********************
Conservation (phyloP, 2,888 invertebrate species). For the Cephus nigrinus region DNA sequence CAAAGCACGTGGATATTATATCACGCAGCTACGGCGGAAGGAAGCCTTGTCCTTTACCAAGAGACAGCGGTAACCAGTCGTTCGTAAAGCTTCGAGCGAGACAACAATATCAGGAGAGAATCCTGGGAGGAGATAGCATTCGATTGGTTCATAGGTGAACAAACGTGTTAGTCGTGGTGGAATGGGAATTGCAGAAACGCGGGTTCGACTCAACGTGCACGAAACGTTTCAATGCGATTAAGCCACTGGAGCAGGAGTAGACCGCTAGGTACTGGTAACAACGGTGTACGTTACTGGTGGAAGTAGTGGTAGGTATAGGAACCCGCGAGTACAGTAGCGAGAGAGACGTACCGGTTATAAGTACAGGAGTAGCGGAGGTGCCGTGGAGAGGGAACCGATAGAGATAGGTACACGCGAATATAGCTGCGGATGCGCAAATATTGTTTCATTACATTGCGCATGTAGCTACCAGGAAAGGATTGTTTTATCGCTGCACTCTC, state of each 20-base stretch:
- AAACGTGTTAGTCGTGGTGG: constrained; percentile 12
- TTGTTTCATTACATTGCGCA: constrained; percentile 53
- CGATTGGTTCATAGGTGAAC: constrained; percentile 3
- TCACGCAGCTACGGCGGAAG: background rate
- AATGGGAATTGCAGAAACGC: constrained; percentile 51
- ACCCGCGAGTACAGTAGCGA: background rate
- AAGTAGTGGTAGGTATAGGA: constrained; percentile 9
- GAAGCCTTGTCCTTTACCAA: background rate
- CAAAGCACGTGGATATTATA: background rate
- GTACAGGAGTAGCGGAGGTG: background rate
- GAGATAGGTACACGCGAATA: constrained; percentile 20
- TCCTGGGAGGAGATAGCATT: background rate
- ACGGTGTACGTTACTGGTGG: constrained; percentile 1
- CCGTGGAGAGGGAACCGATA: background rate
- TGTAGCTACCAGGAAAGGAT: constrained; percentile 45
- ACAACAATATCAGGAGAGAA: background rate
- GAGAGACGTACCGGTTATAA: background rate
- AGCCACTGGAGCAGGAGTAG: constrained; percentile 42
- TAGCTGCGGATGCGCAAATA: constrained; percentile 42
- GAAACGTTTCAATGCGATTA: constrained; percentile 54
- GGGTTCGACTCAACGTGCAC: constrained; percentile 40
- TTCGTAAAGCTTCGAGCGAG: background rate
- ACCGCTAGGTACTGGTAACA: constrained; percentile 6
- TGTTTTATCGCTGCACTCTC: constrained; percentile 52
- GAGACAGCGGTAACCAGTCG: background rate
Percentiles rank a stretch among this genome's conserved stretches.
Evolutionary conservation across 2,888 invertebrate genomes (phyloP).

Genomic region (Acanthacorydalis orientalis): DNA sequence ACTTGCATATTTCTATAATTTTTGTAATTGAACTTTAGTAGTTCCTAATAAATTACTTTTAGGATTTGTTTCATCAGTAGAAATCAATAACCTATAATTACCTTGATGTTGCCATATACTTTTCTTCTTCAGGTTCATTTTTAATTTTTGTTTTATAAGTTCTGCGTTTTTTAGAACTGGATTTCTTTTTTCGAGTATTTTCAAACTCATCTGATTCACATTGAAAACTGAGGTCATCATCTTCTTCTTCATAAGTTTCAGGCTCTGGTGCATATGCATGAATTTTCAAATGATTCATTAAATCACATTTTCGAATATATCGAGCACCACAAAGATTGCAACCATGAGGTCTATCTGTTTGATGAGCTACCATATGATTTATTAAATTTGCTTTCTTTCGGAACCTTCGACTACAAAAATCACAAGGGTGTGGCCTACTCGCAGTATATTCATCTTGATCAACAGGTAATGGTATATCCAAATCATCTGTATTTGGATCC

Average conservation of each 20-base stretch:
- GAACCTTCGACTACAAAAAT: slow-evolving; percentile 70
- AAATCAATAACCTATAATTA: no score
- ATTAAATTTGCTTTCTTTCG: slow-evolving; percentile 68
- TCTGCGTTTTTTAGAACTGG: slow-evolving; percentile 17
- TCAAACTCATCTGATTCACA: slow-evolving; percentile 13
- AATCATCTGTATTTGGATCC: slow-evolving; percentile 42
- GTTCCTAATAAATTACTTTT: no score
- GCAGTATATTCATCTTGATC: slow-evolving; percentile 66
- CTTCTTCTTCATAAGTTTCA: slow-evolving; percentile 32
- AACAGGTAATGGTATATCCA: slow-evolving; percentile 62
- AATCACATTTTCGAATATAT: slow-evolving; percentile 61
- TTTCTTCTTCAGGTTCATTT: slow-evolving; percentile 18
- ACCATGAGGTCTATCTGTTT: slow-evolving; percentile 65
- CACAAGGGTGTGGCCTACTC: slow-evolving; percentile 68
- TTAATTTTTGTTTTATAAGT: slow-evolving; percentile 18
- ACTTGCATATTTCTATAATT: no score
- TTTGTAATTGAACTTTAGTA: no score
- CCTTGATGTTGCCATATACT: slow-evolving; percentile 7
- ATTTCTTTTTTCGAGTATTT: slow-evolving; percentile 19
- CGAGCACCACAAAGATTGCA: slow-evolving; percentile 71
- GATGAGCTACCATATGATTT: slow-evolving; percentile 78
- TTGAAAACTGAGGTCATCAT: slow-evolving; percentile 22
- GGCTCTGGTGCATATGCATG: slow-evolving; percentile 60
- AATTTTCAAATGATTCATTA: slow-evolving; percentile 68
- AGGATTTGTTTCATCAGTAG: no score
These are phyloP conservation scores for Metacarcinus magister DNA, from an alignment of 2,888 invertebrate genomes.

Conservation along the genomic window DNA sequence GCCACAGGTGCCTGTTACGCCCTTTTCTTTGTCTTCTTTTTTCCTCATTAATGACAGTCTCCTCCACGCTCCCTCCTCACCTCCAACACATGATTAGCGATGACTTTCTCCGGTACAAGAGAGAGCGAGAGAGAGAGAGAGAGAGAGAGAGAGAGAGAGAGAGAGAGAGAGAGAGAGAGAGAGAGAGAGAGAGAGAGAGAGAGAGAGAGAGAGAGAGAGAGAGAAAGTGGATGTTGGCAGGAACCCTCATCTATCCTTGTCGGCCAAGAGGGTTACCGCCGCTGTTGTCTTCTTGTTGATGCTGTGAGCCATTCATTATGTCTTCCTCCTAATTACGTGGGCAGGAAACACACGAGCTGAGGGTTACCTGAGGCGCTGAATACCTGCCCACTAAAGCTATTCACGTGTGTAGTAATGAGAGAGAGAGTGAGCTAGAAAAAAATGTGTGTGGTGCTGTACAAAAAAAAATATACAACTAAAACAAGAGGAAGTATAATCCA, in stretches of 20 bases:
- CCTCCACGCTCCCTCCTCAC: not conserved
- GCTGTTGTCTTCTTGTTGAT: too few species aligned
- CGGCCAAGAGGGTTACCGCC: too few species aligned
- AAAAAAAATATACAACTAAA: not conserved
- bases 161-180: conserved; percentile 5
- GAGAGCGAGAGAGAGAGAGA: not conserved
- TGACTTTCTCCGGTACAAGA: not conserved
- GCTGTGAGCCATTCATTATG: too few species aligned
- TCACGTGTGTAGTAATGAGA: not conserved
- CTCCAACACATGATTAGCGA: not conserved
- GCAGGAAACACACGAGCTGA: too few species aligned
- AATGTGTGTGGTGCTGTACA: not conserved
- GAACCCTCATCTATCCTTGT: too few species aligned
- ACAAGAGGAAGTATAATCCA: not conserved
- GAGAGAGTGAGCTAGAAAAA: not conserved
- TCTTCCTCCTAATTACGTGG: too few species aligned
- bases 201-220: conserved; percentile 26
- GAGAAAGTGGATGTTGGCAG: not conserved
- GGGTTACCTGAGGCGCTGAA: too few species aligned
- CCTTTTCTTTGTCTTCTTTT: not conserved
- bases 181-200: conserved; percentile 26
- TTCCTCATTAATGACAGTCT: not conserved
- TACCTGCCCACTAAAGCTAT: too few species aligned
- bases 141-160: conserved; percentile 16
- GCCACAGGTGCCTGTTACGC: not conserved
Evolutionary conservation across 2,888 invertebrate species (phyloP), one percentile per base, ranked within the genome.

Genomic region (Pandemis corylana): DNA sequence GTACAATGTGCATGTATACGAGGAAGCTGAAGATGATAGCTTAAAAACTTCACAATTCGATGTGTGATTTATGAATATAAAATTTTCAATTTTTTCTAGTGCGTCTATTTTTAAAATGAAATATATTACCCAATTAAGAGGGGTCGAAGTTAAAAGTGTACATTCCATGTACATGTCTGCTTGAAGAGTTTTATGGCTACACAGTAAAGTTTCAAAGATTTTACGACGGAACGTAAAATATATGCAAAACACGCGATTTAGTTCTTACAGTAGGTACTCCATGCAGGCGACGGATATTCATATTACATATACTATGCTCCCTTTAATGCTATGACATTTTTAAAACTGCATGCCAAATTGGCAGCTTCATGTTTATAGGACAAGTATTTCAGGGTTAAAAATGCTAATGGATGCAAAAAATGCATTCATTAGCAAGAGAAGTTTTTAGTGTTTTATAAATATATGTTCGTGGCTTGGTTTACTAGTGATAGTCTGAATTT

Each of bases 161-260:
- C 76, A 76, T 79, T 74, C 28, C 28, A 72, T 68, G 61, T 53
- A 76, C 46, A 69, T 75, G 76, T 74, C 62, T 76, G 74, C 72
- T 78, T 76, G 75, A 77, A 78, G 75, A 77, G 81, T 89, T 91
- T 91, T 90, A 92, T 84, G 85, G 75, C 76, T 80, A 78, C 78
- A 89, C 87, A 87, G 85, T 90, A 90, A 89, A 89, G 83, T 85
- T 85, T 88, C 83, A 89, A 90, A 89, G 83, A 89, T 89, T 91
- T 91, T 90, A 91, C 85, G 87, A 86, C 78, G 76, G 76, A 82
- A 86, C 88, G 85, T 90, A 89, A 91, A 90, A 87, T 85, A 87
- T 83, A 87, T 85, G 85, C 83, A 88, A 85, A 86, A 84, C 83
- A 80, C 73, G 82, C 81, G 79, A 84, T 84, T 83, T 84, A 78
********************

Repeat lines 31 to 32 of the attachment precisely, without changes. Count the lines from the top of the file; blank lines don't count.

- GAACCTTCGACTACAAAAAT: slow-evolving; percentile 70
- AAATCAATAACCTATAATTA: no score